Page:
The Wall Street Journal reports that since 2011, “three dozen hedge funds have converted into family offices.” Recent statistics indicate that family offices hold a combined assets under management (AUM) of over $4 trillion. And yet, they are largely operating under the radar, as news coverage and public knowledge regarding family offices is scarce. This blog post will explore (1) the origins of family offices; (2) their current legal status under U.S. securities regulations; and (3) the implications of their recent surge in popularity.
The Family Office Exchange defines a family office as “a unique family business that is created to provide tailored wealth management solutions in an integrated fashion while promoting and preserving the identity and values of the family.” The entities currently referred to as “family offices” are said to have originated in Europe. Scholars posit that affluent families have been entrusting family offices with the management of their vast wealth as far back as the Renaissance. Their function was not merely limited to traditional banking services. Family offices dealt with complex questions including “the strategic management of the family’s business, the management of and risk assessment concerning significant sections of their business, and estate planning and fulfillment of the differing requirements of family members.” And while the concept originated in Europe, it was not long before it was transplanted to the United States. Experts agree the first movers in the U.S. was the House of Morgan, with the Rockefellers adopting it soon thereafter.
As you are reading this, you may be asking to yourself why retail investors or corporate lawyers should be concerned with the ways in which the affluent manage their wealth. The answer lies in the recent proliferation of family offices as a mechanism to deploy exponentially-increasing amounts of capital. Ernst and Young report that the number of operating single-family offices almost doubled over the past fifteen years. Moreover, U.S. securities regulations tend to give family offices favorable treatment. In 2011, the Securities and Exchange Commission (“SEC”) approved rule 202(a)(11)(g)-1 (“Family Office Rule”). Essentially, the Family Office Rule exempts family offices from onerous registration requirements under the Investment Advisors Act. This lack of regulatory oversight is beneficial to family offices, as it enables them to preserve a significant level of control and privacy over other methods of operating.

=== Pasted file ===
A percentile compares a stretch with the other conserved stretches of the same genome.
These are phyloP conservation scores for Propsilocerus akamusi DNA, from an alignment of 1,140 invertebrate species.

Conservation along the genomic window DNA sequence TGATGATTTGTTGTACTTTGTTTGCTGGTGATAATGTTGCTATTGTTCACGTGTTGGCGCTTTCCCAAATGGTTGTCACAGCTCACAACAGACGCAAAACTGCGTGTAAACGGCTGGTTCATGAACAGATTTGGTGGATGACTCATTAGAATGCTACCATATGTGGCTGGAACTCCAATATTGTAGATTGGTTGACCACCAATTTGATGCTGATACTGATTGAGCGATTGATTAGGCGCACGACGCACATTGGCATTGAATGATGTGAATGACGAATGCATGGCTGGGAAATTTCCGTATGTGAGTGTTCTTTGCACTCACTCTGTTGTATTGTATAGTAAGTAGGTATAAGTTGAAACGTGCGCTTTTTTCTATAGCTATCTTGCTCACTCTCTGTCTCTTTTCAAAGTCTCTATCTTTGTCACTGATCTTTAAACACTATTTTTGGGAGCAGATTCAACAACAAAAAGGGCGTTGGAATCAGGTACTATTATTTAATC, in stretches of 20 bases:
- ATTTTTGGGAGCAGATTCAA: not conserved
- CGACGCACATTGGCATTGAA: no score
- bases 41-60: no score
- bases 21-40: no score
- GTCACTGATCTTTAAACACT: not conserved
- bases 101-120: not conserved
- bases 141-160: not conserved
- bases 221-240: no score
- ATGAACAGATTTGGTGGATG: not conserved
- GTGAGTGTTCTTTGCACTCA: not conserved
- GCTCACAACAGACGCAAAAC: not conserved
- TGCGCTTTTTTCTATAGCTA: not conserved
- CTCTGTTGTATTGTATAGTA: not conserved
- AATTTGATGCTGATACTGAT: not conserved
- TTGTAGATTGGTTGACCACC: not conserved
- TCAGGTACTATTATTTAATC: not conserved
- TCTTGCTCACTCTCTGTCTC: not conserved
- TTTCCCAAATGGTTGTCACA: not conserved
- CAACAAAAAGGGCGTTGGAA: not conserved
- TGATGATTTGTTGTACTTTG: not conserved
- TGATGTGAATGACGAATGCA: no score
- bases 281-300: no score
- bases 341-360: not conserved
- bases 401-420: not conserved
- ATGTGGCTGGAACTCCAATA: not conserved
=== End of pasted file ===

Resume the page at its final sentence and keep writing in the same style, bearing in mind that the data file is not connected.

These benefits have led to the recent surge in the use of family offices as an investment vehicle, as opposed to private equity funds and hedge funds. As the number of high net worth individuals continues increase, so will the prevalence of family funds being used as an investment vehicle. However, this newfound popularity reflects an economic trend where the disparity in wealth distribution has become exacerbated. Accordingly, it is crucial that regulators closely monitor the ways in which family offices deploy capital so that potential abuses can be deterred.
 Anupreeta Das & Juliet Chung, New Force on Wall Street: The ‘Family Office, Wall St. J.(Mar. 10, 2017), https://www.wsj.com/articles/the-new-force-on-wall-street-family-offices-1488991396.
 Francois Botha, The Rise of the Family Office: Where Do They Go Beyond 2019?, Forbes (Dec. 17, 2018), https://www.forbes.com/sites/francoisbotha/2018/12/17/the-rise-of-the-family-office-where-do-they-go-beyond-2019/#426044f55795.
 Family Office Exchange, FOX Guide To The Professional Family Office (2014), https://www.familyoffice.com/sites/default/files/public_resources/F00132_FOX%20Guide%20to%20The%20Professional%20Family%20Office_Introduction.pdf.
 See Botha, supra note 2.
 See Andreas J. Bär, Daniel Bader, & Daniel Leu, Single Family Offices in Switzerland, Practical Law UK Practice Note 9-522-0304 (Oct. 1, 2012).
 See Botha, supra note 2.
 Ernst & Young, EY Family Office Guide, at 5 (2016), https://www.ey.com/Publication/vwLUAssets/ey-family-office-guide/$FILE/1006031-family-office-guide-hr.pdf.
 See Investment Advisers Act of 1940 § 202(a)(11)(G), 15 U.S.C. § 80b-2(a)(11)(G) (2015); Family Offices, Advisers Act Rule 202(a)(11)(G)-I, 17 C.F.R. § 275.202(a)(11)(G)-I (2015).
 See id.
 For a more detailed analysis of the Family Office Rule, see Nathan Crow & Greg S, Crespi, The Family Office Exclusion Under the Investment Advisers Act of 1940, 69 SMU L. Rev. 97 (2016).
 See generally UBS, Billionaires Report 2018, https://www.ubs.com/global/en/wealth-management/uhnw/billionaires-report.html;The Number of Millionaires Continues to Increase, Investopedia, https://www.investopedia.com/news/number-millionaires-continues-increase/(last visited Apr. 7, 2019).
 See, e.g., Facundo Alvaredo et al., World Inequality Report 87 (2018).